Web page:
After conversations with multiple executives in professional sport organisations, there’s been a mixed review on the importance of having employees who are also fans of (identify with) the affiliated sports team. Some top administrators feel that there is a benefit for their employees to be a supporter of the team, while others simply want individuals who are good at the respective job description. Referring to both the organisational and team identification (sports fan) literatures, this study found that business employees working for professional sports teams could indeed cognitively distinguish between the actual team (on the pitch, court, etc) and their overall employing organisation.

In addition, the research project found that team identification independently contributed to increased levels of employee commitment, satisfaction, motivation, and cognitive involvement. That is, in addition to the known benefits of having employees who identify (feel a sense of belonging) with their organisation, these findings indicate that there is also a benefit for having employees who are fans of the team as well. As one of the fundamental aspects of fandom is desiring that the team be successful, it therefore appears that employees who are also fans can feel more instrumental in contributing to this core objective of the organisation.

Whilst it is likely that sport employees will identify with many parts of their organisational environment, dual identification with these prominent entities in this particular setting appears to play a major role in producing positive employee outcomes.

Collectively, the two studies provide insight for both the sport and non-sport sectors in relation to key contributors for positive organisational environments. Implications from the first study include that managers in various industries may also be held dually responsible by employees to possess departmental knowledge (e.g. public relations) and well as knowledge about their specific product area (e.g. cars, food, real estate, medicine, etc).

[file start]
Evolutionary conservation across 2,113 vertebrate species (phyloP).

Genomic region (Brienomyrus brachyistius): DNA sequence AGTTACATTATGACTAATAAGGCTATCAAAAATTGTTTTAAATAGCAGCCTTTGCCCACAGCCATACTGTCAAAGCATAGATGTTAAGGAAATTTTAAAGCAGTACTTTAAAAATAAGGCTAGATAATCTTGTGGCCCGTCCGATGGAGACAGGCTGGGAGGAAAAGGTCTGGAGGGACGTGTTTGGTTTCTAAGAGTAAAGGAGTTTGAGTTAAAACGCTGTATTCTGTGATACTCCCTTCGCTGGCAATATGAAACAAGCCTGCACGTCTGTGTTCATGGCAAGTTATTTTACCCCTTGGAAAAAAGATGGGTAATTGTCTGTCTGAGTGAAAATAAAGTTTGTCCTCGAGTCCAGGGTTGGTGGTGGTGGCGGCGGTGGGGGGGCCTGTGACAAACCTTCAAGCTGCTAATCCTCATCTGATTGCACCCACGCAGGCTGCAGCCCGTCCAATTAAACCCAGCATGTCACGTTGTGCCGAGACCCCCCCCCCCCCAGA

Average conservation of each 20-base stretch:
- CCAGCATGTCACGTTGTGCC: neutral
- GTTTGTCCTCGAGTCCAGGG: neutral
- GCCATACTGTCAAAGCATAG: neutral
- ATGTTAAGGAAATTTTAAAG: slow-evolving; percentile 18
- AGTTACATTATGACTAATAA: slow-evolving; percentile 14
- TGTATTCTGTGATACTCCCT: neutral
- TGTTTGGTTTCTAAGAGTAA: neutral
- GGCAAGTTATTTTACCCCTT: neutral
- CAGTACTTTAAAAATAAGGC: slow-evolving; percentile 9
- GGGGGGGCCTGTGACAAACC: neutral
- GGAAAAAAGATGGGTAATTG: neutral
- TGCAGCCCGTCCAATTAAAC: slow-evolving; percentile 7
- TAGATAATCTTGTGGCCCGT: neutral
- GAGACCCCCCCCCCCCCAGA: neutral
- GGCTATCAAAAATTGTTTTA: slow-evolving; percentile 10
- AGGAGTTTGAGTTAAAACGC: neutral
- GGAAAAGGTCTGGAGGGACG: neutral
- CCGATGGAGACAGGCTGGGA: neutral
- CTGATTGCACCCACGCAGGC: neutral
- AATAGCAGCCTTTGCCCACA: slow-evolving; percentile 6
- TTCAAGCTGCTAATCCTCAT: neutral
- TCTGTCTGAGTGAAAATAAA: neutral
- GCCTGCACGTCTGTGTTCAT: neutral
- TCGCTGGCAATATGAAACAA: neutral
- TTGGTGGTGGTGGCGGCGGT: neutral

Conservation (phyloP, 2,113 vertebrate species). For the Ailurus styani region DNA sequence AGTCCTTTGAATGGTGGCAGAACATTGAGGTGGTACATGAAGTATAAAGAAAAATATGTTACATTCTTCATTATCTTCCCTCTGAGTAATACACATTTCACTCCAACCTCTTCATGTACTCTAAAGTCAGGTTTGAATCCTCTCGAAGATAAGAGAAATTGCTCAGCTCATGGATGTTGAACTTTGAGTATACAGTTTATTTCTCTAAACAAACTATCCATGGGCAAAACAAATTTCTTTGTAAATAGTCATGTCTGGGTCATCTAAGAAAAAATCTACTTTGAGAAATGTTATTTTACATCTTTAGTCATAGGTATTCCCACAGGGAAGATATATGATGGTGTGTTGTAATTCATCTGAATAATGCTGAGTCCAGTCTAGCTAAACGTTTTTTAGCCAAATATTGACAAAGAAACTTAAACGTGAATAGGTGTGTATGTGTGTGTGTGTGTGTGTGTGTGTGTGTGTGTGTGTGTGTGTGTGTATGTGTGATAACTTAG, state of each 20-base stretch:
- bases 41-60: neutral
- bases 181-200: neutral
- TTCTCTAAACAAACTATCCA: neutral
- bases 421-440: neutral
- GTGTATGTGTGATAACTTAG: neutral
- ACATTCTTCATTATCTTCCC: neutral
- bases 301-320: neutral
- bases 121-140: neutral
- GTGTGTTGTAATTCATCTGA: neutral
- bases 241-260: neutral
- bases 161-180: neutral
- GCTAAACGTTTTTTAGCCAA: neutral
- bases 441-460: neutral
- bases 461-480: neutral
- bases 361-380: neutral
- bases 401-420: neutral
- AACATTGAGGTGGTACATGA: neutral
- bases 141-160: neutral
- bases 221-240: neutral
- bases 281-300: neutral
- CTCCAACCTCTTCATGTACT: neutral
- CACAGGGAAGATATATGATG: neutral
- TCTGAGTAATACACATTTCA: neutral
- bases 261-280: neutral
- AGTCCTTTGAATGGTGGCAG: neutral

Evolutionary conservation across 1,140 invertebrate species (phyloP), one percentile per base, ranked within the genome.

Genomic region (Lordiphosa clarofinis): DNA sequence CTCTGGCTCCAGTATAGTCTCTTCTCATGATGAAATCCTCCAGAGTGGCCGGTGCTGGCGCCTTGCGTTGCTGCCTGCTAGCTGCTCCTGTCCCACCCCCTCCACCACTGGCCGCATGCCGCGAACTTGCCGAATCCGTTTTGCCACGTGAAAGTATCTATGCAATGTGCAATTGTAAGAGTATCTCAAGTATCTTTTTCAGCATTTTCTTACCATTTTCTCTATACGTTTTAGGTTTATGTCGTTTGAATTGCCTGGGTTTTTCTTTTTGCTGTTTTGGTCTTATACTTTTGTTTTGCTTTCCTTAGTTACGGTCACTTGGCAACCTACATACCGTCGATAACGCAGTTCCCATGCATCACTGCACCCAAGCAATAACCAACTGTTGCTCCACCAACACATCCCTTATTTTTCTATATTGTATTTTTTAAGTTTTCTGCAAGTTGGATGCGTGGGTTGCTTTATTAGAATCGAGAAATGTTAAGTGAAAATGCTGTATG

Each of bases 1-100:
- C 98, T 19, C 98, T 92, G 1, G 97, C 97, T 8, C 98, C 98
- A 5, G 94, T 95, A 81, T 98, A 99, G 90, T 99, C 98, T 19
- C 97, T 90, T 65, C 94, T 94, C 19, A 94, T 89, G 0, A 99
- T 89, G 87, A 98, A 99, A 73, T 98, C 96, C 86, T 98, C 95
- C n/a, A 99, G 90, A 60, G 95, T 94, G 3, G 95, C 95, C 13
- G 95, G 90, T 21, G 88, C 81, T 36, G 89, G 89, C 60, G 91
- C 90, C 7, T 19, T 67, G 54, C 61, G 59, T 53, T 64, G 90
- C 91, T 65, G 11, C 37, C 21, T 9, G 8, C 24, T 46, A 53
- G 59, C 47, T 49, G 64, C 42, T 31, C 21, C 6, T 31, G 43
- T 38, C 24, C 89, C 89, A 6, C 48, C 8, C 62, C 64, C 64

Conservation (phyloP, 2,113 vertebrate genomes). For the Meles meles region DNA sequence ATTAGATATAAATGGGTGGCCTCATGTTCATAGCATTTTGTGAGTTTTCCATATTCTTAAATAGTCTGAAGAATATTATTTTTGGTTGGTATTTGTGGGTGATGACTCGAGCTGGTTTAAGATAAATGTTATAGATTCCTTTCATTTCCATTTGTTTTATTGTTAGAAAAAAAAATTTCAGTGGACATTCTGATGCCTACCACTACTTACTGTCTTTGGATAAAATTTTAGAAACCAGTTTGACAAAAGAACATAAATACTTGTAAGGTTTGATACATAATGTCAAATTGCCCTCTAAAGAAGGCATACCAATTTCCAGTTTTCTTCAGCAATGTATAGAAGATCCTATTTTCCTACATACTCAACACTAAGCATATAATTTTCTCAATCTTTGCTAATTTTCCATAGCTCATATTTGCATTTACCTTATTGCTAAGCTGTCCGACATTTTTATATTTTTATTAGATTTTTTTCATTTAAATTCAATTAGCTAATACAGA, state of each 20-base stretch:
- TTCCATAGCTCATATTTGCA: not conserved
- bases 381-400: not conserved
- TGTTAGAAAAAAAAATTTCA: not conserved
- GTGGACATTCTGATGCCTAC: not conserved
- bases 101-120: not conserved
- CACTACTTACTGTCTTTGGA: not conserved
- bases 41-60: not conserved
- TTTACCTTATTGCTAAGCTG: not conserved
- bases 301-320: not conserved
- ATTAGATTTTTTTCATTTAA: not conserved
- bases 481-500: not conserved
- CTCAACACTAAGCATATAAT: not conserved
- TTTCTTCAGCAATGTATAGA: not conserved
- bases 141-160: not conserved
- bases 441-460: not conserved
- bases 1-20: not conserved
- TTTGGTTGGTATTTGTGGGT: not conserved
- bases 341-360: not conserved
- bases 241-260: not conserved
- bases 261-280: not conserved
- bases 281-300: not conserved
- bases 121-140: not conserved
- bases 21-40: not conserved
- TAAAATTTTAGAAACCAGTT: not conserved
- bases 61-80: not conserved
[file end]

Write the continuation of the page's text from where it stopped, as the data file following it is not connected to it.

Demonstrating expertise in the context area would then signal credibility and prototypicality as a leader, which in turn should strengthen managerial influence. From the second study, there may also be other industries where employee identification with a key department or work group (e.g. research and design at Apple or Microsoft) could also top-up employee commitment and satisfaction with their work experience. With findings such as these stemming from this approach to research projects, future studies may also wish to focus on context-specific phenomena as a means for uncovering additional insight for practitioners.

This article was based on the following research:

Swanson, S., & Kent, A. (2014). The Complexity of Leading in Sport: Examining the Role of Domain Expertise in Assessing Leader Credibility and Prototypicality. Journal of Sport Management, 28(1), 81-93.

Swanson, S., & Kent, A. (2015). Fandom in the Workplace: Multi-target Identification in Professional Team Sports. Journal of Sport Management. 29(4), 461-477.

Other references:

Chalip, L. (2006). Toward a distinctive sport management discipline. Journal of Sport Management, 20(1), 1-21.

Todd, S., & Kent, A. (2009). A social identity perspective on the job attitudes of employees in sport. Management Decision, 47(1), 173-190.

Author Profile Picture
Steve Swanson

Director of Sport Leadership

Read more from Steve Swanson